One day I arrive with R to EI group but no other children show up from his group.  The group leader suggests that we join the group in the next room over, which is the drop off group.  She tells me there will be no other parents; the children in that group are there with their ABA therapists.  Curious, I agree and we move next door.  R is the oldest in his parent-child group, being about to turn two.  The drop off group is entirely two year olds, so for once he is among children closer to him in age.  I sit with R in front of some brightly colored shape sorter shapes.  He examines them carefully one by one, except the blue piece of course, which he holds in his left hand.  I look around at the other children and am astonished to see them doing so many things that R can’t yet do.  One child is playing with a toy barn, moving animal figures around, making the animal sounds.  Another child completes a puzzle, another is placing pegs into a peg board.  Some are talking to their therapists, others sit at the art table scribbling with crayons and gluing tissue paper.  I decide these children must not be Autistic.  They must be here because of some other delay.  Then I remember the EI therapist mentioning that these children are with their ABA therapists, not parents.  I look and see that every single child is with a 1:1 therapist.  I ask one of the EI therapists, who has sat beside R and is trying to engage him, “Are those all ABA therapists?”  

“Yes,” she says, and tells me the name of the company they are from, which apparently is one of the largest ABA providers to children in my EI catchment area.  

“So all these kids have Autism too?”  I ask, still trying to deny that this could be true.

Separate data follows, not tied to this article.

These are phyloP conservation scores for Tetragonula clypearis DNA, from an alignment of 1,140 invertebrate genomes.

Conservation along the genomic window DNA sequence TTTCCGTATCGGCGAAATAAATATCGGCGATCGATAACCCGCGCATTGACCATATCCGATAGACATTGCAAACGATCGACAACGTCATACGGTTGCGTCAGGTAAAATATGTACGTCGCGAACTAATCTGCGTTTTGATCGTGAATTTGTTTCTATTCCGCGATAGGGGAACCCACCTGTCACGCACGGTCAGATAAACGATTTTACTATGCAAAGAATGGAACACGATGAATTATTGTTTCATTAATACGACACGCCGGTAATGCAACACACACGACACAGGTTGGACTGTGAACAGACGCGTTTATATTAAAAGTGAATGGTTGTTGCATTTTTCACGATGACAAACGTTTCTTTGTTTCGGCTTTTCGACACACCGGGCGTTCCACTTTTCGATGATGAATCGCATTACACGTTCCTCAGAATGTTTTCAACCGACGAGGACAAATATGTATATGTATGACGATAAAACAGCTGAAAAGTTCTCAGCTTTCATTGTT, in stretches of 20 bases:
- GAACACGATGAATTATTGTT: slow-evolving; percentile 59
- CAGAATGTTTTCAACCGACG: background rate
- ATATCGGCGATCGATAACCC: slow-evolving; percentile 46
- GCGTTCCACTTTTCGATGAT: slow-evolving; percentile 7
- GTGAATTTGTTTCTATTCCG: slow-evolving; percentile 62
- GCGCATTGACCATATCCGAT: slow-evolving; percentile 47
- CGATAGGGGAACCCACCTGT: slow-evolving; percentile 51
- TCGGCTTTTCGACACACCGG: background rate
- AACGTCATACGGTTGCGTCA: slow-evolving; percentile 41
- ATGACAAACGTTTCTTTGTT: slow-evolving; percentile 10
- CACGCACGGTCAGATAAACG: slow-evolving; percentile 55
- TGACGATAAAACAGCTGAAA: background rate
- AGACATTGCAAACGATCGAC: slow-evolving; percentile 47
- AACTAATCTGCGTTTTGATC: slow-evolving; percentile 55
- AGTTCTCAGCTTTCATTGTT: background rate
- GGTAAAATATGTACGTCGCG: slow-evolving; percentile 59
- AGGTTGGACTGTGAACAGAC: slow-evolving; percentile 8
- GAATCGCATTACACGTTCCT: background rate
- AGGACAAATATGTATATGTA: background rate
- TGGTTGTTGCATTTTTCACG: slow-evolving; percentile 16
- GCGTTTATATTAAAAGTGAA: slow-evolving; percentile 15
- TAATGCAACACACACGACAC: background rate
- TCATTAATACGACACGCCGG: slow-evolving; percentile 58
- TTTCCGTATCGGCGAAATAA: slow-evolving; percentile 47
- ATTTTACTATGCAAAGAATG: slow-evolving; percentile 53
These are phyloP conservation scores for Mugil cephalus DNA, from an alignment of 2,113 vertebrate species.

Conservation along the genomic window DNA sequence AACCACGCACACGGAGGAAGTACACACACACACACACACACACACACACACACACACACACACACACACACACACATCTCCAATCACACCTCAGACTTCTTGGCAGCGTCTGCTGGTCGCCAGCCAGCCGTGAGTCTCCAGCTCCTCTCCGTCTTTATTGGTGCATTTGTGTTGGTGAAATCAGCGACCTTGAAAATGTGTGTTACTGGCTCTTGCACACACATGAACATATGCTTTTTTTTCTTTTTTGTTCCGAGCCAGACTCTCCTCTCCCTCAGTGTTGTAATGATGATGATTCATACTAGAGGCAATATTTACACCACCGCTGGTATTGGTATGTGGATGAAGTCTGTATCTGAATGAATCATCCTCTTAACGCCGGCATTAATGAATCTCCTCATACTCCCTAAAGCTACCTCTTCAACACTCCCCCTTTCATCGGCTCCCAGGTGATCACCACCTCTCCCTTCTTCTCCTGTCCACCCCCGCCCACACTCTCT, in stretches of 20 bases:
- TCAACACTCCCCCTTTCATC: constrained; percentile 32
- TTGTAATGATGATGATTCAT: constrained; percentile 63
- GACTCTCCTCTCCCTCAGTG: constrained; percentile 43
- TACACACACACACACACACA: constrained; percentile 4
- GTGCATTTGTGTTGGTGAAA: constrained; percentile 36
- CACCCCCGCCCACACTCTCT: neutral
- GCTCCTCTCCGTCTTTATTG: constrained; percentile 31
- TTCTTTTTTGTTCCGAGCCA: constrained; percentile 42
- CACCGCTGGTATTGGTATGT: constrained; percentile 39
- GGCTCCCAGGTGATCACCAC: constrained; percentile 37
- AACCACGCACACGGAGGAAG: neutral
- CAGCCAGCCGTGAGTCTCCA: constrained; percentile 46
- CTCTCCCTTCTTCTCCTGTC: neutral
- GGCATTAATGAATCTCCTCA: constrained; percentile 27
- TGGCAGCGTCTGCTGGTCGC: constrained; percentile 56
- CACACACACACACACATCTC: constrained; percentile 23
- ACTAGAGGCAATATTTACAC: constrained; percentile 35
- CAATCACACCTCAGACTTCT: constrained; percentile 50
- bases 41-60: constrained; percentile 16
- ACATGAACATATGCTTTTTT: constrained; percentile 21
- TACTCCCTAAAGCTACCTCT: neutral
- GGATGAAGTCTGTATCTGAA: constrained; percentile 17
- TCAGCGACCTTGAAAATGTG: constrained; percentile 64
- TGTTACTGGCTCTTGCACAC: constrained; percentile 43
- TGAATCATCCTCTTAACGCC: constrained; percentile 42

“Yes,” she says.  And to my intense mortification, I promptly burst into tears.  It is the first time I have cried since or about R’s diagnosis.

 

When I get ahold of myself the EI therapist is saying comforting things, asking about our therapies, trying to be helpful.  I explain why we aren’t doing ABA, how conflicted I have come to feel about whether we are making the right choices or not.  All I want is to do right by him, but I feel I am stumbling around in the dark, winging it.  She suggests I sit and observe the ABA therapists in the room, and consider that perhaps it isn’t what I thought it was.  I do.  I sit for those two hours and watch.  The ABA therapists do not seem very different from my Floortime therapist.   They are cheerful, kind, and playful.  Nowhere is the villainous creature my mind had conjured based on stories I had read about abusive, old-school ABA.  I go home and have a long talk with my husband.  The next day we call the ABA company that the therapists I observed work for.  We tell each other it won’t hurt to try, that as soon as we see something we are uncomfortable with we can stop.  We decide to take a chance.   

 

*name changed to protect her privacy